Today, the use of asbestos in one’s home – including the kitchen – is unthinkable. Because asbestos is recognized as a carcinogen and has been deemed as such since the late 1970s, having it around the home is certainly not commonplace. However, asbestos was once widely used in the home, especially in the kitchen, where heat and high temperatures are generated and the potential for fire is very real.
Asbestos found a number of uses in both the residential and commercial kitchen. Asbestos millboard was used in the manufacture of stove mats, which were designed to protect stoves or counters from hot pots. Generally placed upon the stove top, stove mats were usually formed of a combination of asbestos and metal or were made only of asbestos with metal-bound edges. The concentration of asbestos was quite high.
Of course, stove mats weren’t the only household items that contained asbestos. You could also find the toxic mineral in pot holders, iron rests, ironing board covers, and many other products. When these products were in good condition, the asbestos did not create a hazard. However, when they became old and worn or if they were damaged, tiny sharp asbestos fibers could be released and travel into the air. That means that homemakers and others who worked around these products may have been exposed to asbestos dust. The inhalation of the dust may have eventually led to the development of an asbestos-related disease.
Asbestos stove mats were also abundantly used in commercial kitchens, so anyone who worked in food preparation in restaurants, cafeterias, or other similar establishments were probably exposed to the toxic mineral as well.
It’s hard to believe that one could develop such dreaded illnesses by doing common everyday tasks in their own home or at work. Unfortunately, however, that was the case for many individuals. Even sadder is the fact that some asbestos product manufacturers knew about the hazards of the mineral but continued to include it in their products for years, until the Consumer Protection Commission finally issued asbestos use warnings in the late 1970s and the use of most types of asbestos was halted.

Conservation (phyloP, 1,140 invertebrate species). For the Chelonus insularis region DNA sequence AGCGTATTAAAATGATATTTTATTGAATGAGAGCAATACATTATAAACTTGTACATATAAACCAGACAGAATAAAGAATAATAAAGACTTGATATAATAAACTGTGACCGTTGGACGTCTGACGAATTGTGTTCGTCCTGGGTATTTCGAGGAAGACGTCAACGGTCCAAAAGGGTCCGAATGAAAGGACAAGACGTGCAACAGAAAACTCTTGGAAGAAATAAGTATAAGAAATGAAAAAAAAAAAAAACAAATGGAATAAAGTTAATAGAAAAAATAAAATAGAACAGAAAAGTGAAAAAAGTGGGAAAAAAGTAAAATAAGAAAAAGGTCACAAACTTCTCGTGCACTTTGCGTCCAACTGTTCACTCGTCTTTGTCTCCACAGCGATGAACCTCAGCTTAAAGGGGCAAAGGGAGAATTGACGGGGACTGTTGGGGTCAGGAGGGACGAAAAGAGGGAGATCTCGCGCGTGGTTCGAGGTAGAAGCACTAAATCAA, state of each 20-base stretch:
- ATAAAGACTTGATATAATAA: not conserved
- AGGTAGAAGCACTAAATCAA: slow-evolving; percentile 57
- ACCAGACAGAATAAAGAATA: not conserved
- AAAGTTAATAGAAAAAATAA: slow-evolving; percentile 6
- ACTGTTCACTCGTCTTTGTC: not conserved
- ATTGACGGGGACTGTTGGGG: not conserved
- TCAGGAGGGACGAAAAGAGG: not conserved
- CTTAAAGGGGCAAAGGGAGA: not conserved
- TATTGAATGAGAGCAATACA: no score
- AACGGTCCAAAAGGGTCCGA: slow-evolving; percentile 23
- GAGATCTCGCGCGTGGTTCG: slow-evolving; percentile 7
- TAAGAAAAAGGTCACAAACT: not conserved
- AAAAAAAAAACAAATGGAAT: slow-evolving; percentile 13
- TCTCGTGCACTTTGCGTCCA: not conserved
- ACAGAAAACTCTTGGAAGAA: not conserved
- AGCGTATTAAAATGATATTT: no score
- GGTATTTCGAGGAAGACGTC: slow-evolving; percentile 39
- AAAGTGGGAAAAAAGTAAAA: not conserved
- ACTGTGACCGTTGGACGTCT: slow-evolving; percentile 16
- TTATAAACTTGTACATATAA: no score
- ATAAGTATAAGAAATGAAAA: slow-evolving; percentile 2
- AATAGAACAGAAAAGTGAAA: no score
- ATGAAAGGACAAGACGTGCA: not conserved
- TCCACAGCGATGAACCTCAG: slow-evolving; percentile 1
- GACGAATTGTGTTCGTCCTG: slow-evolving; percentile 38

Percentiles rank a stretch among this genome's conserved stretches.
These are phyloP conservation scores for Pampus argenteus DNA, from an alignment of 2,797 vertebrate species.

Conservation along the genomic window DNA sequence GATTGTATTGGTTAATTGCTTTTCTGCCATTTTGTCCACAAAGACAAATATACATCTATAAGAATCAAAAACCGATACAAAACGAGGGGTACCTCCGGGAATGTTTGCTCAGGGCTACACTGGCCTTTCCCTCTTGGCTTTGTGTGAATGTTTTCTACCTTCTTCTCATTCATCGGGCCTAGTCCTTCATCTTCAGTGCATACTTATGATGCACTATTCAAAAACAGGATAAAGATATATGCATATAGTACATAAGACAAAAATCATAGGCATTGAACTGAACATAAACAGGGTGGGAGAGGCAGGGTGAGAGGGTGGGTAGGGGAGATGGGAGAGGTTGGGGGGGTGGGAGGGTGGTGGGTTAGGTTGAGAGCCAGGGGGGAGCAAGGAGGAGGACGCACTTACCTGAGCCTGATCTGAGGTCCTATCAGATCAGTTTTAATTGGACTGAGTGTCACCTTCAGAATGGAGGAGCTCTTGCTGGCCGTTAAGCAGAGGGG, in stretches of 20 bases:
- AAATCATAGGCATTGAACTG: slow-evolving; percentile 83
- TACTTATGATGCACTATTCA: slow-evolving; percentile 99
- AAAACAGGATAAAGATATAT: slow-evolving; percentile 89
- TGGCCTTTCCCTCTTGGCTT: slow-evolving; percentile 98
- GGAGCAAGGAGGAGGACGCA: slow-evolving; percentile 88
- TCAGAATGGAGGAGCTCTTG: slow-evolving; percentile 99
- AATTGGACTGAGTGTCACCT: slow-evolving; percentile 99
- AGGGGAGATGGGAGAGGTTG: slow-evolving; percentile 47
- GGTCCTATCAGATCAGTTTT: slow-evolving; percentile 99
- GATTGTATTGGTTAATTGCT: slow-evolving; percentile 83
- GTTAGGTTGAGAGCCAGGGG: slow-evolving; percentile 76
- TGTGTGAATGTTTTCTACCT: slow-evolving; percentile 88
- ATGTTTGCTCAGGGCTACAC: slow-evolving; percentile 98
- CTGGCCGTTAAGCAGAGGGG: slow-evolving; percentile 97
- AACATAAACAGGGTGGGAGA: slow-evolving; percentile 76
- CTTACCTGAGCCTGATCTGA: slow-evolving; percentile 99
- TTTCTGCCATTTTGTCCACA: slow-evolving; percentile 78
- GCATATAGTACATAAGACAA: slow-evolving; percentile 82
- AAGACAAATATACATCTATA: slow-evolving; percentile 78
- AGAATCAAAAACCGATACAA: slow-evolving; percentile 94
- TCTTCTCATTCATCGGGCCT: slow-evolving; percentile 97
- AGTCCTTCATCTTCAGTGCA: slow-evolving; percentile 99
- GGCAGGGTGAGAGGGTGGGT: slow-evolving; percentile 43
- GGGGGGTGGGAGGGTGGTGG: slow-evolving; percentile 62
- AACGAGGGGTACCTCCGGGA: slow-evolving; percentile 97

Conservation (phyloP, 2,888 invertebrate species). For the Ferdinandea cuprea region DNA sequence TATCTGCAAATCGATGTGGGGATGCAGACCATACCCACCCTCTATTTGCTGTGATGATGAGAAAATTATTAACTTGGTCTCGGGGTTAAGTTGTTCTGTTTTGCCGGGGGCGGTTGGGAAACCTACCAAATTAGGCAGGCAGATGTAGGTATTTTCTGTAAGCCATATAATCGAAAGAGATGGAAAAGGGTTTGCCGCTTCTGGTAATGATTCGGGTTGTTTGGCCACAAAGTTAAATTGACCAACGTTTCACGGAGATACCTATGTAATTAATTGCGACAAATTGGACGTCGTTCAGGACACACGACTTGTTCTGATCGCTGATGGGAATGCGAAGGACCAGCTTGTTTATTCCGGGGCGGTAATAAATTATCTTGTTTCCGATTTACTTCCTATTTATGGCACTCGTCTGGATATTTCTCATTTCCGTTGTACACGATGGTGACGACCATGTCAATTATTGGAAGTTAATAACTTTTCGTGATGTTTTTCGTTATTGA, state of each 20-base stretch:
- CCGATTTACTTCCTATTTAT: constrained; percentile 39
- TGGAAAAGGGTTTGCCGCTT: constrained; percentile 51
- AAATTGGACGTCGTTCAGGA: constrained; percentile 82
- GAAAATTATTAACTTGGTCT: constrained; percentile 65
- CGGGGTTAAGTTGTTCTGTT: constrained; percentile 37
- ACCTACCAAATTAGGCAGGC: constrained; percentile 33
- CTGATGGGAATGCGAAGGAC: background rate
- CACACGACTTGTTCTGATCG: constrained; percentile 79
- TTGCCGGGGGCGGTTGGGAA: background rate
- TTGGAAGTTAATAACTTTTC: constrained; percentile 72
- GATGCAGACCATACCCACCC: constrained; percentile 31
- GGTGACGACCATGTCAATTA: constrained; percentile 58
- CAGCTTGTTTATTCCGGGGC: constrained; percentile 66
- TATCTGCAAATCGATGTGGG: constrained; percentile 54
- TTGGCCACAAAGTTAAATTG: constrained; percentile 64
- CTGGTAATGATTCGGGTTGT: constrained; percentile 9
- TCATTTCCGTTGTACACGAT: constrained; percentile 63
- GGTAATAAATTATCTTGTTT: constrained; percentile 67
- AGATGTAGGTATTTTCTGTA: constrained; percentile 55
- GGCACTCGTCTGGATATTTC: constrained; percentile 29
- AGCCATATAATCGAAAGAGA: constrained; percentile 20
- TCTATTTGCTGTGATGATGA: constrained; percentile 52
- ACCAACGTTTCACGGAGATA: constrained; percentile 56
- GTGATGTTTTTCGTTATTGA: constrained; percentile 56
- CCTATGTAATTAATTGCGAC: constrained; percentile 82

Though asbestos-containing stove mats and other household products containing the mineral have not been manufactured since approximately 1980, it is possible that one may still encounter old household items that were manufactured using asbestos. Great care could be taken to insure that no one is exposed to these items and all homes should be cleared of any old products containing asbestos.
It you made regular use of stove mats and other asbestos-containing kitchen or household products and have developed mesothelioma, you should be informed as to your legal rights. For more information about the legal process and for general details about the disease, order our free mesothelioma resource kit today.
Last modified: December 28, 2010.